Research interests

The main lines of research are:

  • Inborn errors of purine and pyrimidine metabolism.
  • Pharmacogenetic consequences of defects of the pyrimidine degradation pathway.
  • Biochemical aspects of pediatric oncological diseases

Background and aim of research theme

Inborn errors of pyrimidine metabolism and the pharmacogenetic consequences
Inborn errors of purine and pyrimidine metabolism are associated with a broad spectrum of clinical abnormalities including anemia, immunodeficiency, nephrolithiasis, convulsions, autism and psychomotor retardation. Pyrimidine nucleotides are essential for a vast number of biological processes such as the synthesis of RNA, DNA, phospholipids, glycogen and the sialylation and glycosylation of proteins. There is, however, an increased awareness that pyrimidines play an important role in the regulation of the central nervous system and that metabolic changes affecting the levels of pyrimidines may lead to abnormal neurological activity. Patients with a defect in one of the enzymes of the pyrimidine degradation pathway often present with a neurological disorder but a considerable phenotypic variability has been reported among these patients. In addition, the same defects can lead to severe life-threatening toxicities when (partially) deficient individuals are treated with the pyrimidine analogue 5-fluorouracil. To date, the pathological mechanism underlying the various clinical abnormalities is not known. The main goal of our research is to elucidate the role of enzymes of purine and pyrimidine metabolism and the altered homeostatis of substrates and products in health and disease.


Biochemical and clinical aspects of neuroblastoma

Neuroblastoma is derived from precursor cells of the sympathetic nervous system and it is the most common extracranial solid tumour of childhood. The prognosis for children suffering from neuroblastoma is highly dependent on the age at diagnosis and the stage of the disease. Patients suffering from metastasized neuroblastoma with amplification of the MYCN oncogene, which is found in approximately 20% of primary, predominantly metastasized neuroblastomas, have a very poor prognosis with a survival rate of approximately 10-25%.
The clinical diversity of neuroblastoma correlates with several characteristic molecular features observed in neuroblastoma, including amplification of the MYCN oncogene and activation of the phosphoinositide 3-kinase (PI3K)/Akt pathway]. However, patients with the same risk assessment, and thus receiving the same treatment, can have markedly different clinical courses. Therefore, the identification of more specific and sensitive markers for response to therapy and outcome prediction is required.

Signal transduction pathways associated with cancer progression and chemotherapeutic resistance are increasingly being investigated as molecular targets of chemotherapy. There is now compelling evidence that the PI3K/Akt pathway plays an important role in regulating the bioavailability of key-proteins, such as N-myc in neuroblastoma. Therefore, inhibition of the PI3K/Akt pathway in neuroblastoma might be accompanied by profound effects on cell proliferation and viability neuroblastoma cells. In addition, PI3K inhibitors might increase the efficacy of chemotherapeutic drugs which are currently being used in the treatment of neuroblastoma. The discovery that many cancer-related pathways have profound effects on metabolism and that many tumors become dependent on specific metabolic processes has boosted interest in targeting cancer metabolism as a promising therapeutic rationale. There are currently several drugs under development or in clinical trials that are based on specifically targeting the altered metabolic pathways in tumours. To date, little is known about the impact of MYCN and the PI3K/Akt pathway on the metabolic profile in neuroblastoma.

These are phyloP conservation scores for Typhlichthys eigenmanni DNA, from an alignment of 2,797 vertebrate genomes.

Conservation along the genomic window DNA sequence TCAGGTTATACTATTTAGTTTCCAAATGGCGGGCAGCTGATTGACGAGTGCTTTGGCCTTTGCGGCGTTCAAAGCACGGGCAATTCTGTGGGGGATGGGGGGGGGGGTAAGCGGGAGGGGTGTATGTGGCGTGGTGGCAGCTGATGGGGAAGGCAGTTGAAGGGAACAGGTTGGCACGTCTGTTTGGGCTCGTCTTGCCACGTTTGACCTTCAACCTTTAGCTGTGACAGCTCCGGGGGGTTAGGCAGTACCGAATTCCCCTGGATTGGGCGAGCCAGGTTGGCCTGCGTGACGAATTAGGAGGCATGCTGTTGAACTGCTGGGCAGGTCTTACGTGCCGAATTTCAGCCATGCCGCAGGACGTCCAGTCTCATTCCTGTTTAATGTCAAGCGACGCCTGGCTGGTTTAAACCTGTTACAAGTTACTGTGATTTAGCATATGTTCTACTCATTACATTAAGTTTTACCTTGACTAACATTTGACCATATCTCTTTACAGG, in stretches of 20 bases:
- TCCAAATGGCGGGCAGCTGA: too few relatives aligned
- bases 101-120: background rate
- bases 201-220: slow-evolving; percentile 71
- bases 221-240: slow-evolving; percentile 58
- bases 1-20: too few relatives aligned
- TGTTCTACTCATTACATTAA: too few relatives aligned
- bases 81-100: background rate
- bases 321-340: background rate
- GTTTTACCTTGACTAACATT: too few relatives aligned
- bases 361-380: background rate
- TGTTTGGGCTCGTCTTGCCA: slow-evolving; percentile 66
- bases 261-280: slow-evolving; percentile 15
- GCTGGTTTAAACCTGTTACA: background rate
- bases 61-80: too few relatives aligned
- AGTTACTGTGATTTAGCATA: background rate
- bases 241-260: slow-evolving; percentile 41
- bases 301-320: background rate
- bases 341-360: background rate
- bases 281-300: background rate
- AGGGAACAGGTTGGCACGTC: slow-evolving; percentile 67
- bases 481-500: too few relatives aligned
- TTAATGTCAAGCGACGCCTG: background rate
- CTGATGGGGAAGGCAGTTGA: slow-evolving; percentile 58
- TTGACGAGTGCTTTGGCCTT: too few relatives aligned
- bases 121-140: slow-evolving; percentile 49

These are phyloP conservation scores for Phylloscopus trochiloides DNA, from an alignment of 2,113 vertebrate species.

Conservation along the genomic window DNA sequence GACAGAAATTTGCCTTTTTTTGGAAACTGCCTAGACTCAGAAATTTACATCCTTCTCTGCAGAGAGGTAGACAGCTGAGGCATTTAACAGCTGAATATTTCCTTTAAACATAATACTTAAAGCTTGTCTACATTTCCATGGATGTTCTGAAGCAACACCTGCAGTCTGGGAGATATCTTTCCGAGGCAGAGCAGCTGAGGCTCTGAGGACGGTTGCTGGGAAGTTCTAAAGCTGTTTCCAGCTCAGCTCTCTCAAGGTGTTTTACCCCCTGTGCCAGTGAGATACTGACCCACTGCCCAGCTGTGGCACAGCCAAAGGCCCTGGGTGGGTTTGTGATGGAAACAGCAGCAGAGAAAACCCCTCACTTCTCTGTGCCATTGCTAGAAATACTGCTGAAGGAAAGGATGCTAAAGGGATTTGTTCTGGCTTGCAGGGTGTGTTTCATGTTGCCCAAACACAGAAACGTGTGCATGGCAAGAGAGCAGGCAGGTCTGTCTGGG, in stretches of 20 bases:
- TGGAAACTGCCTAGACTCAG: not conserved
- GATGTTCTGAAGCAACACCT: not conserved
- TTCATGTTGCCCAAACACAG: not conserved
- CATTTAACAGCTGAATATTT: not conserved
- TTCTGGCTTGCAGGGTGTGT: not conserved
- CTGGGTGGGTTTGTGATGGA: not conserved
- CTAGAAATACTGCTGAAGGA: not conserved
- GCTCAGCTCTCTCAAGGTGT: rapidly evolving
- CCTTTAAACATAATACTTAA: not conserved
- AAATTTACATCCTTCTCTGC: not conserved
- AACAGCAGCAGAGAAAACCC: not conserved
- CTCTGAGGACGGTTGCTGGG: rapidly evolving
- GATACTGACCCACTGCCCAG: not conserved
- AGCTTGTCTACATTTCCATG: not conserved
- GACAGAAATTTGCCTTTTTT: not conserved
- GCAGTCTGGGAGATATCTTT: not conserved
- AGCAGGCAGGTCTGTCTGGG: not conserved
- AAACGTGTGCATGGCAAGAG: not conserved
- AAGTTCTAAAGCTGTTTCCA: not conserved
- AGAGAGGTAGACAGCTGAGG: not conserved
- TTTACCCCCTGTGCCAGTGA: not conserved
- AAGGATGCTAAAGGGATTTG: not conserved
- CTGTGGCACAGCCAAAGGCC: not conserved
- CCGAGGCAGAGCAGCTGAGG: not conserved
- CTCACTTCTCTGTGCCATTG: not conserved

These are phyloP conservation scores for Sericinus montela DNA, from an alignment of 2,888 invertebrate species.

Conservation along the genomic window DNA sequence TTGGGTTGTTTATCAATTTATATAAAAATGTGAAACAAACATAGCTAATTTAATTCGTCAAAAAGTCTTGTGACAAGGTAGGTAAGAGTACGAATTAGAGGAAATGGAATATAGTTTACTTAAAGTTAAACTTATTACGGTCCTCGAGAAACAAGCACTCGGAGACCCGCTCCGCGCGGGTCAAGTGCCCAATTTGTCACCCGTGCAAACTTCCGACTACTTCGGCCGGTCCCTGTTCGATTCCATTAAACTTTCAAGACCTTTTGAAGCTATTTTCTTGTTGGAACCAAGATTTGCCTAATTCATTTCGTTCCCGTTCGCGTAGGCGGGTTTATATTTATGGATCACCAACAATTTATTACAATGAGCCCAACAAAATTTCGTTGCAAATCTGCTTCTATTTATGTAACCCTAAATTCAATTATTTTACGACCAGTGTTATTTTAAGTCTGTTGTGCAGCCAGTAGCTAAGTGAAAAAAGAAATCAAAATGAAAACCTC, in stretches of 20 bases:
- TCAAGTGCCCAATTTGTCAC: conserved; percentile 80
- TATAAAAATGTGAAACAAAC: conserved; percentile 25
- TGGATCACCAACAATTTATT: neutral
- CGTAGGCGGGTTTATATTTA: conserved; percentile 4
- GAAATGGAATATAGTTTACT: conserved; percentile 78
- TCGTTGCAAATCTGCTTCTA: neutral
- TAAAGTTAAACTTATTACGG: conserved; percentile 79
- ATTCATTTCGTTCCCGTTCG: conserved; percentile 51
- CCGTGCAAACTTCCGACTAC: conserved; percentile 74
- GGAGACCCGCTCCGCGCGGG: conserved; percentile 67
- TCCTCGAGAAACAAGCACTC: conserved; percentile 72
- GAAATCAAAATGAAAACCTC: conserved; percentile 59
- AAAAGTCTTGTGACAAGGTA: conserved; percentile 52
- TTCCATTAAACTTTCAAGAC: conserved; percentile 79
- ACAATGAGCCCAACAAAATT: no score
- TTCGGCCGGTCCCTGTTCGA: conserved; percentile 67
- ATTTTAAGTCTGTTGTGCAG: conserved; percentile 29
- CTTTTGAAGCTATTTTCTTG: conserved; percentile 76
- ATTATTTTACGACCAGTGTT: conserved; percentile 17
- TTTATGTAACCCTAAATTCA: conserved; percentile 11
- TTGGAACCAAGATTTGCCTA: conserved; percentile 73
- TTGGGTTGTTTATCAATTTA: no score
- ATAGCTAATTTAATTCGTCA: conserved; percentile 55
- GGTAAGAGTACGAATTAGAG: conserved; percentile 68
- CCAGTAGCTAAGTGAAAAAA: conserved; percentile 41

In 90-95% of neuroblastoma patients, the urinary concentrations of catecholamines and their metabolites are strongly elevated and provide an important non-invasive diagnostic tool for diagnosis, during treatment and at follow up. To date, different types of catecholamines and/or their metabolites, such as vanillylmandelic acid (VMA) and homovanillic acid (HVA) are being used for diagnosis and follow-up of neuroblastoma patients. However, conflicting data are available regarding their diagnostic sensitivity and their significance with respect to clinical outcome. Only sporadic data is available for the other catecholamines and their metabolites with respect to clinical and genetic characteristics.

The main goal of our research is

  • To develop new and effective therapeutic strategies using inhibitors of the PI3K pathway.
  • Characterization of the metabolic profile of neuroblastoma cell lines to identify key-metabolites and key-pathways, in particular those associated with MYCN amplification and PI3K/Akt signaling. These the metabolic profile might reveal new therapeutic targets.
  • To identify the optimal panel of catecholamines, metanephrines and phenolic acids for the diagnosis and prognosis of patients with a neuroblastoma.
  • To investigate the genetic mechanisms that are associated with catecholamine excretion profiles in neuroblastoma



Clinical Biochemical Geneticist

ID: 97765